PowerShell Pipeline

Managing Local User Accounts with PowerShell

Here's how to add, disable and delete accounts.

Creating local user accounts via the UI is pretty straightforward. You open up computer management and then go to the Users folder and can then just right click and create a new user. You can also go back to the old school command line ways of using net user /add and create an account that way. PowerShell is not without its own approach of doing this as well using the ADSI provider to create a local account.

Working with the ADSI WinNT provider against local systems can definitely be a process as none of the methods that you can use are easily discoverable unless you look up on the MSDN pages to see how to perform various methods.

Getting Started
Using the ADSI approach means that we will use the [ADSI] type accelerator to connect to our system.

$Computername = $env:COMPUTERNAME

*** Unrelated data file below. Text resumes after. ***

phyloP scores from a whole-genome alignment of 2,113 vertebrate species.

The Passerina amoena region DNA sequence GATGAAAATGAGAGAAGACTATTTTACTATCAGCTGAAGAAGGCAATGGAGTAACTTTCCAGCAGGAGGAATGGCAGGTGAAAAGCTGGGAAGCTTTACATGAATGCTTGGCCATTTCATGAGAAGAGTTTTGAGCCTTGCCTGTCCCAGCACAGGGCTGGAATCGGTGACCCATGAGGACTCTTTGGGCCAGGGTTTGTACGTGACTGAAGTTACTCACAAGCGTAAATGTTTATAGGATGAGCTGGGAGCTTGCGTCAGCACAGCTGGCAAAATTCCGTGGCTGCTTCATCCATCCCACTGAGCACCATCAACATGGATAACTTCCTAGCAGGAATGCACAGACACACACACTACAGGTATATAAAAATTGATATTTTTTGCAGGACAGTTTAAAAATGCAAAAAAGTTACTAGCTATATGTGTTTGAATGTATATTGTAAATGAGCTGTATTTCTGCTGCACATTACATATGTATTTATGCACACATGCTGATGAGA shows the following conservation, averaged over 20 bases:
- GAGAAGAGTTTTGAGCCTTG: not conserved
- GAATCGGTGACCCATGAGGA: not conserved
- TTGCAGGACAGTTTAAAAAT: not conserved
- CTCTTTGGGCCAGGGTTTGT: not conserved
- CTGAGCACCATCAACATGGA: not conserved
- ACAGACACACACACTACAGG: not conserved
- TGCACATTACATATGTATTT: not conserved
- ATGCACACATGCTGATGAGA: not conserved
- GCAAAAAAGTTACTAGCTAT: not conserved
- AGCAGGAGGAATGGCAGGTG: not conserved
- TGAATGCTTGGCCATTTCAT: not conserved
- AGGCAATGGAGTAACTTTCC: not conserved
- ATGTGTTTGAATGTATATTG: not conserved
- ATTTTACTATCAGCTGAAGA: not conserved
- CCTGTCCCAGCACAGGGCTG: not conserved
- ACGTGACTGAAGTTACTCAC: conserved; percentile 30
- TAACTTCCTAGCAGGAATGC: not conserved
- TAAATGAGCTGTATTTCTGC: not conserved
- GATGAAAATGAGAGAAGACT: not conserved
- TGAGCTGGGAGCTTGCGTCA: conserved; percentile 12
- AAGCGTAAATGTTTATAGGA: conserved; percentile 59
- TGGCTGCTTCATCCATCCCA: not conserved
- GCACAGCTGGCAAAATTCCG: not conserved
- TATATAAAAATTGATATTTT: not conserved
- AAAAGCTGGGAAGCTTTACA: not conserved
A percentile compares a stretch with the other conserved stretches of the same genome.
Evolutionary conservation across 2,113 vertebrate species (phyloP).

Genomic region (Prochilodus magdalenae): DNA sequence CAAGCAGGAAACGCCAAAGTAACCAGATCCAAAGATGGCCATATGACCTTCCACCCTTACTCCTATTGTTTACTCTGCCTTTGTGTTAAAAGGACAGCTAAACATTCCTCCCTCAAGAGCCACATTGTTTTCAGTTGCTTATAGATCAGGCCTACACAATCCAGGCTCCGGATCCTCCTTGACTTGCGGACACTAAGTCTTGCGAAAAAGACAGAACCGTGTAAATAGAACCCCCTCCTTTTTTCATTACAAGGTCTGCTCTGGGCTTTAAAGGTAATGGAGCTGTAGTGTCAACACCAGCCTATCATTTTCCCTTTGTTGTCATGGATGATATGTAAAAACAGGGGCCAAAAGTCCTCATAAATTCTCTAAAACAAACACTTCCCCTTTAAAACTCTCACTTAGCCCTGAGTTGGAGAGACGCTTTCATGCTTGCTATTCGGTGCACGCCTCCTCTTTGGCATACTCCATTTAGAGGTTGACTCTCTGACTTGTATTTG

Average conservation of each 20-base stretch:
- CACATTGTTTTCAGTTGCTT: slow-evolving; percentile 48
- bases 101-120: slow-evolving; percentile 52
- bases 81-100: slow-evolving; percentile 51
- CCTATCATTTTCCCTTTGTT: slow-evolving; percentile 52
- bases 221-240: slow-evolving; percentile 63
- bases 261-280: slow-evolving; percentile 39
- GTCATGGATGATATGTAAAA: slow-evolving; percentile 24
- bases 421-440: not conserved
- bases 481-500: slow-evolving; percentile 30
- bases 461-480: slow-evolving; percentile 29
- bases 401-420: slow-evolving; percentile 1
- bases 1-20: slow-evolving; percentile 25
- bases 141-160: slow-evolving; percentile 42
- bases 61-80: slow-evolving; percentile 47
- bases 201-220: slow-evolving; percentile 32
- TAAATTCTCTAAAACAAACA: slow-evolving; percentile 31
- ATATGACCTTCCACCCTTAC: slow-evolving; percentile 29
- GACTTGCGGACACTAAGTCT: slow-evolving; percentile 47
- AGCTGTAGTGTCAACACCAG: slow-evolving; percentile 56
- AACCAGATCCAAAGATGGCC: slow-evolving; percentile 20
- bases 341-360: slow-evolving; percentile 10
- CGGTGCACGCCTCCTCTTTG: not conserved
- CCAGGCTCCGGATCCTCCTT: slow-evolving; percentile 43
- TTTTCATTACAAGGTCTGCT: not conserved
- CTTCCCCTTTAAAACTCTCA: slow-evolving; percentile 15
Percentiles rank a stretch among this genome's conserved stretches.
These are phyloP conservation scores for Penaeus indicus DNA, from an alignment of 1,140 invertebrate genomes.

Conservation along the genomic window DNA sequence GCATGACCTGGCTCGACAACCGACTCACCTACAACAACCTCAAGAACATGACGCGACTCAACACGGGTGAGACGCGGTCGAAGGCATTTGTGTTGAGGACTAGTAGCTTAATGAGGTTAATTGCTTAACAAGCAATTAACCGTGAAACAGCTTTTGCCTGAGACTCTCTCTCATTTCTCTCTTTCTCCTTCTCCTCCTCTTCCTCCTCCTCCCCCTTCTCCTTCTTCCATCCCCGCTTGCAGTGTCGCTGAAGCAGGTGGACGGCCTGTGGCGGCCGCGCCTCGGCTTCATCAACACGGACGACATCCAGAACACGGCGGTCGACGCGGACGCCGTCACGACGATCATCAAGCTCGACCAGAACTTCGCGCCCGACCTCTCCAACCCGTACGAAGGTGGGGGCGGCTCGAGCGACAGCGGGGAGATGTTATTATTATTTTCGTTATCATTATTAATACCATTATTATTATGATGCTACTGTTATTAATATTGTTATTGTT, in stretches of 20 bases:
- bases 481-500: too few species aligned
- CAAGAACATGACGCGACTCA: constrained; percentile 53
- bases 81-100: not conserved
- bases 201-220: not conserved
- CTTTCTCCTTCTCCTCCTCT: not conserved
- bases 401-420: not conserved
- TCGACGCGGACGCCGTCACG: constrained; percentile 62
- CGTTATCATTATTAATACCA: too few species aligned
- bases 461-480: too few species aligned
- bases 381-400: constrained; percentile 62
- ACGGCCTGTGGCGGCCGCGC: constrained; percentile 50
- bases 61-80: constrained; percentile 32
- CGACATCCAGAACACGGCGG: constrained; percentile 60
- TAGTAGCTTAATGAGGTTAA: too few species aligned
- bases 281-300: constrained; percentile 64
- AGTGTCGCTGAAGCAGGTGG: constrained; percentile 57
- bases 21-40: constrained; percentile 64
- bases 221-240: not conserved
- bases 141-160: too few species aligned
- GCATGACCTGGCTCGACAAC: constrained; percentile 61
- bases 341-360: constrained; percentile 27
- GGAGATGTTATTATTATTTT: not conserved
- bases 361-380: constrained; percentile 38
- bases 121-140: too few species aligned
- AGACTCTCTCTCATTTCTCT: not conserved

$ADSIComp = [adsi]"WinNT://$Computername"

Now that I have made my connection using ADSI to the local system, we can go ahead and begin with creating a user account. I will use the Create() method and supply two arguments: the schema type of object being created and the name of the account.

 

$Username = 'TestProx'
$NewUser = $ADSIComp.Create('User',$Username)
[Click on image for larger view.]  Figure 1. User account object on local system.

Now the account has been created ... sort of. We have the object created, but we still need to set a password on the account before it can be officially created.

#Create password 
$Password = Read-Host -Prompt "Enter password for $Username" -AsSecureString